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Marvel's real motive behind Ms. Marvel's death and resurrection revealed

Marvel discusses Kamala Khan’s death and says the quiet part out loud

Ms. Marvel: The New Mutant #1 variant cover
Image credit: Stanley 'Artgerm' Lau (Marvel Comics)

The saga behind Ms. Marvel’s death and return continues to get even stranger. In the past few months Marvel has killed Kamala Khan, ignored her death, quickly revived her, and then retconned her death completely. It’s an understatement to say that this storyline has been an odd affair. Guess what, it just got even stranger. Over in the letter pages for Amazing Spider-Man #32 (written by Zeb Wells and penciled by Patrick Gleason), editor Nick Lowe revealed why Marvel killed Kamala. His explanation was interesting.

A brief timeline on Ms. Marvel’s death and return

Kamala Khan dies in Spider-Man's arms
Image credit: Marvel Comics

Before we dive into Lowe’s explanation, let’s briefly recap the odd events that led us here.

Marvel explains why they really killed Kamala Khan

Ms. Marvel new costume
Image credit: Marvel Entertainment

The letter pages in Amazing Spider-Man #32 featured readers responding to the events of Amazing Spider-Man #26. Editor Nick Lowe responded to their letters, and revealed how Ms. Marvel’s death came to be. “As for whether it was ‘cheap’ or not…We’ve been dealing with the fallout in the issues since, which speak for themselves character and story-wise, but I’ll give you a peek behind the curtain for some of the more meta elements,” Lowe wrote.

“As we were planning out Kamala’s story, the opportunity to take advantage of Krakoan rebirth presented itself. We wanted to make sure that we put the biggest spotlight on Kamala’s journey that we could, which is ASM. We had already brought Kamala into the series by then, so it seemed perfect. I still stand by the story in ASM #26. Kamala is a superhero. She showed up to a giant super-villain fight and got involved, which is what a hero does,” Lowe continued.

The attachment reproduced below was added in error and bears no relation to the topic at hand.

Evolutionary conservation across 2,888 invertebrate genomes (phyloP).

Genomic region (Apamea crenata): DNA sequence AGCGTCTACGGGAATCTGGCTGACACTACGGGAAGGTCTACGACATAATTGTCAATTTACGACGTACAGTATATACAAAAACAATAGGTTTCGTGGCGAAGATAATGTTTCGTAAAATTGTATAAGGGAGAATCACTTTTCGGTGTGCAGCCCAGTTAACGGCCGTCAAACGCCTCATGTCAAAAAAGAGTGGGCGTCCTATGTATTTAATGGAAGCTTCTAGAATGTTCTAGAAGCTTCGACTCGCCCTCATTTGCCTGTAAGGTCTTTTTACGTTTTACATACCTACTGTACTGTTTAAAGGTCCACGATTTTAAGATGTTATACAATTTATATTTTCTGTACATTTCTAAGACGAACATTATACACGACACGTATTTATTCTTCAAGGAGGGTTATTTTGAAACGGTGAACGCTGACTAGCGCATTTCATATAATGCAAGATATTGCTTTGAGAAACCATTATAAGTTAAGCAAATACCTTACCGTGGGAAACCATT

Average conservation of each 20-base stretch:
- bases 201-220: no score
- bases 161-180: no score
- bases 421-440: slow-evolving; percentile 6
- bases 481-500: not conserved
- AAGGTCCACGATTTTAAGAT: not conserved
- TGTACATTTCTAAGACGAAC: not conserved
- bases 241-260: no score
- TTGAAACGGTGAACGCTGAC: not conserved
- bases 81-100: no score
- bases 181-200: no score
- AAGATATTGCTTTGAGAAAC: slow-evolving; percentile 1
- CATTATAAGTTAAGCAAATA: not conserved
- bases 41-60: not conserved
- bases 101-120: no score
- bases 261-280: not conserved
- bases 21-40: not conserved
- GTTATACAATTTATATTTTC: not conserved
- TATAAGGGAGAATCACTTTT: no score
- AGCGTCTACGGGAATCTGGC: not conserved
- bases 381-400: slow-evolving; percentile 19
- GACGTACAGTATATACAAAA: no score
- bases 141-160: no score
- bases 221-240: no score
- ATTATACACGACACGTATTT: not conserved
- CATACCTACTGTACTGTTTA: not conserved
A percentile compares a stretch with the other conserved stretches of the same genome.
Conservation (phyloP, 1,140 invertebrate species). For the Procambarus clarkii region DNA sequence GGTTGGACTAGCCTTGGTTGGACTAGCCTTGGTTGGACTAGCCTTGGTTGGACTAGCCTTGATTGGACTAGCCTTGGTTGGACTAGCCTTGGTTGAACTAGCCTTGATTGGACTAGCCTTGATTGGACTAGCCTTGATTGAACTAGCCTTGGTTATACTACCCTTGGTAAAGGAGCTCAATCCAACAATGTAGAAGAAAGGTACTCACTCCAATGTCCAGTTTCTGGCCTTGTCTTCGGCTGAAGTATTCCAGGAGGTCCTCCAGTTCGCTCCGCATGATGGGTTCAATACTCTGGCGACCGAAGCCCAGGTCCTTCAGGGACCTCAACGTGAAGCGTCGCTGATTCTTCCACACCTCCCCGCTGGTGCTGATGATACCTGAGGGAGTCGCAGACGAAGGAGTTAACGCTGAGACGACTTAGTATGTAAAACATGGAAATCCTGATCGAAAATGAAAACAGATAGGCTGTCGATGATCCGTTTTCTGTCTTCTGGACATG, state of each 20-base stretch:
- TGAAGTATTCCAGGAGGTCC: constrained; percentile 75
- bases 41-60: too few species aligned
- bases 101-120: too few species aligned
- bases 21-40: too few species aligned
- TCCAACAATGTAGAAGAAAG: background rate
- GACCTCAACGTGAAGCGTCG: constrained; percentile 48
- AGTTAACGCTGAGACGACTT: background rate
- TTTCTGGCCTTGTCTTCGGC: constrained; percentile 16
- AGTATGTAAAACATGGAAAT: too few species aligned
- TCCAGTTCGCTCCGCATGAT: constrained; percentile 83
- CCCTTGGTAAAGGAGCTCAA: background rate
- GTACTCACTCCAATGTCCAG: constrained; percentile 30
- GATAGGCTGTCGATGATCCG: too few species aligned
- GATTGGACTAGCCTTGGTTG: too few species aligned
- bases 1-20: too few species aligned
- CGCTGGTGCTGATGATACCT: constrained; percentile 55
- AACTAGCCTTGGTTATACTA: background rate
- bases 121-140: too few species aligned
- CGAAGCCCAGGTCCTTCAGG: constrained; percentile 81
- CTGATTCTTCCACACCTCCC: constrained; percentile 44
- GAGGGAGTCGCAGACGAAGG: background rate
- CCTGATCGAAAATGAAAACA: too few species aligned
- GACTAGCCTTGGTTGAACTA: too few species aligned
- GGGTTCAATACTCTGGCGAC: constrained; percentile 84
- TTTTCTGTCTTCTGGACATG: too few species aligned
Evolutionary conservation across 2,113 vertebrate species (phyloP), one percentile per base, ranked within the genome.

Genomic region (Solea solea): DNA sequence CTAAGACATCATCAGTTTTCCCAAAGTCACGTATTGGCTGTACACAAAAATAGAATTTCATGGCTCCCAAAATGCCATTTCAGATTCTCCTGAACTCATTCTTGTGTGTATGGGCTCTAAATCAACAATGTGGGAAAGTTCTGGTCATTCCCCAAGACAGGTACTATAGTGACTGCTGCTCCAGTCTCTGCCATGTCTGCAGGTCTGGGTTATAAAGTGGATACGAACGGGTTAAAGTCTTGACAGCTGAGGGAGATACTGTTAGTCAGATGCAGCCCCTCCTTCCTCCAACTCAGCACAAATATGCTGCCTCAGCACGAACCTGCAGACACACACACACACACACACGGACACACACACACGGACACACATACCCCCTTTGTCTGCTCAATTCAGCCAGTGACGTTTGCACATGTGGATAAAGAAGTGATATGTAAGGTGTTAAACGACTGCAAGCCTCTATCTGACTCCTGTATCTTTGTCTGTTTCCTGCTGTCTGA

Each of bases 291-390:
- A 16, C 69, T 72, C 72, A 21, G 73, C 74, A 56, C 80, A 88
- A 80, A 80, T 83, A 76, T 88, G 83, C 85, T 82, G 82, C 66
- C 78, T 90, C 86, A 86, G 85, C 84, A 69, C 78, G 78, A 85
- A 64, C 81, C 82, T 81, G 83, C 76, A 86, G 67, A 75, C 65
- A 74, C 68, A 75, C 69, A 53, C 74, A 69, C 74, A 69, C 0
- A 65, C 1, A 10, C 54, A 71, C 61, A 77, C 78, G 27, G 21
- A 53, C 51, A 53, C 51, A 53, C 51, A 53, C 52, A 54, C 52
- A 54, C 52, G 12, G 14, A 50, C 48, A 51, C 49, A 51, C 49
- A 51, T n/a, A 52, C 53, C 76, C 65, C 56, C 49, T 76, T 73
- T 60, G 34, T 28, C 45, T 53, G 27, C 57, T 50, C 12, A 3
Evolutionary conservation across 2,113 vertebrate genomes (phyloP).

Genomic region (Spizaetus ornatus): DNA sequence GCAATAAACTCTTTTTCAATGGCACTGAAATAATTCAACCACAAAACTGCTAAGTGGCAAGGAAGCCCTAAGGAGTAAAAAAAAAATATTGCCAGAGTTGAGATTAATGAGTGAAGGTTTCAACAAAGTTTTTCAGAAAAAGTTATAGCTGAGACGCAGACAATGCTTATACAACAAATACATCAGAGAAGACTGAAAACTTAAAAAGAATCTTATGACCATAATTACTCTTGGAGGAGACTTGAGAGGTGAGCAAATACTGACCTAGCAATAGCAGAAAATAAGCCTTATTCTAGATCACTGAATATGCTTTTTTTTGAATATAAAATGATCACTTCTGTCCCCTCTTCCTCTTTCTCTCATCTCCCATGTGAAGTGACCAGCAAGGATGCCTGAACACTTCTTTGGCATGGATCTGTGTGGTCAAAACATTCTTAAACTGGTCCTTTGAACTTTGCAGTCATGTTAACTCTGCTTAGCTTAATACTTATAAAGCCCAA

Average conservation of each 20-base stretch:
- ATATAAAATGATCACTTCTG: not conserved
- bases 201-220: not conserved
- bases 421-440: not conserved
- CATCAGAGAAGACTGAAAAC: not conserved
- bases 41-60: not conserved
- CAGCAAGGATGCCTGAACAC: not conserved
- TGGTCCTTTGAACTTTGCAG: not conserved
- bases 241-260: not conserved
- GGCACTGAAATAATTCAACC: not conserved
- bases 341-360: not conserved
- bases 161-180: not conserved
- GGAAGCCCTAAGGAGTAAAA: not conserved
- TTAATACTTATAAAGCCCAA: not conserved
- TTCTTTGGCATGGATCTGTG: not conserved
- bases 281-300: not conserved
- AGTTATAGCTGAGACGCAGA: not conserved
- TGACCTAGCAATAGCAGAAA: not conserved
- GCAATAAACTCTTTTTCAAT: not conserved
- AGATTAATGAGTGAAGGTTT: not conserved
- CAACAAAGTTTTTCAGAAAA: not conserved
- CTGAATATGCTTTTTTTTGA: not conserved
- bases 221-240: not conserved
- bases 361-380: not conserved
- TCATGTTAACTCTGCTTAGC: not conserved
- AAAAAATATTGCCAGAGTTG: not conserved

“She risked everything to save a life, which is what a hero does. It cost Kamala her life. Was she the central focus of the book or the story? Nope. But honestly, to me, that’s also life. Things happen that don’t go the way stories ‘should’ go. But what Kamala did was completely in character on the biggest stage in comics, getting more people talking about her than had in years.”

Unpacking Lowe’s statement

Ms. Marvel: The New Mutant #1 variant cover
Image credit: Marvel Entertainment

Essentially, Lowe revealed that Ms. Marvel joining the X-Men and getting a new title was planned prior to her death. In order to maximize the attention to this new title, Marvel decided to kill her off. Yes, Kamala Khan’s brief death was pitched to sell her new series. This revelation is not shocking, we cynically suspected as much. However, Lowe’s statement feels like he’s saying the quiet part out loud. Yes, character deaths are meant to bring more attention to a comic, but as a fandom we like to at least go through the pretense of pretending this is all for artistic purposes.

Speaking strictly for myself, I don’t necessarily agree with how Lowe addressed Kamala not being the central figure in her own death story. While this is true to life, this is a comic book where creators can choose how the stories for characters develop. The context matters too, because Kamala is one of the only Muslim-American superheroes in comics.

For that reason, making her a supporting player in her own death story seems wrong. Plus, Emma Frost erasing the world’s memory seems to cheapen the whole affair. Between the nature of her quick return, erasing the world’s memory, and Lowe’s statement, it seems like every new development just makes Kamala’s death and return a bigger quagmire.

I’m hoping the new series breathes new life into the character, and I’m excited to see where Iman Vellani takes her. If it’s a fun direction, it might make this entire affair seem worthwhile.

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About the Author
Joshua Lapin-Bertone avatar

Joshua Lapin-Bertone

Contributing writer

Joshua is a pop culture writer specializing in comic book media. His work has appeared on the official DC Comics website, the DC Universe subscription service, HBO Max promotional videos, the Batman Universe fansite, and more. In between traveling around the country to cover various comic conventions, Joshua resides in Florida where he binges superhero television and reads obscure comics from yesteryear.

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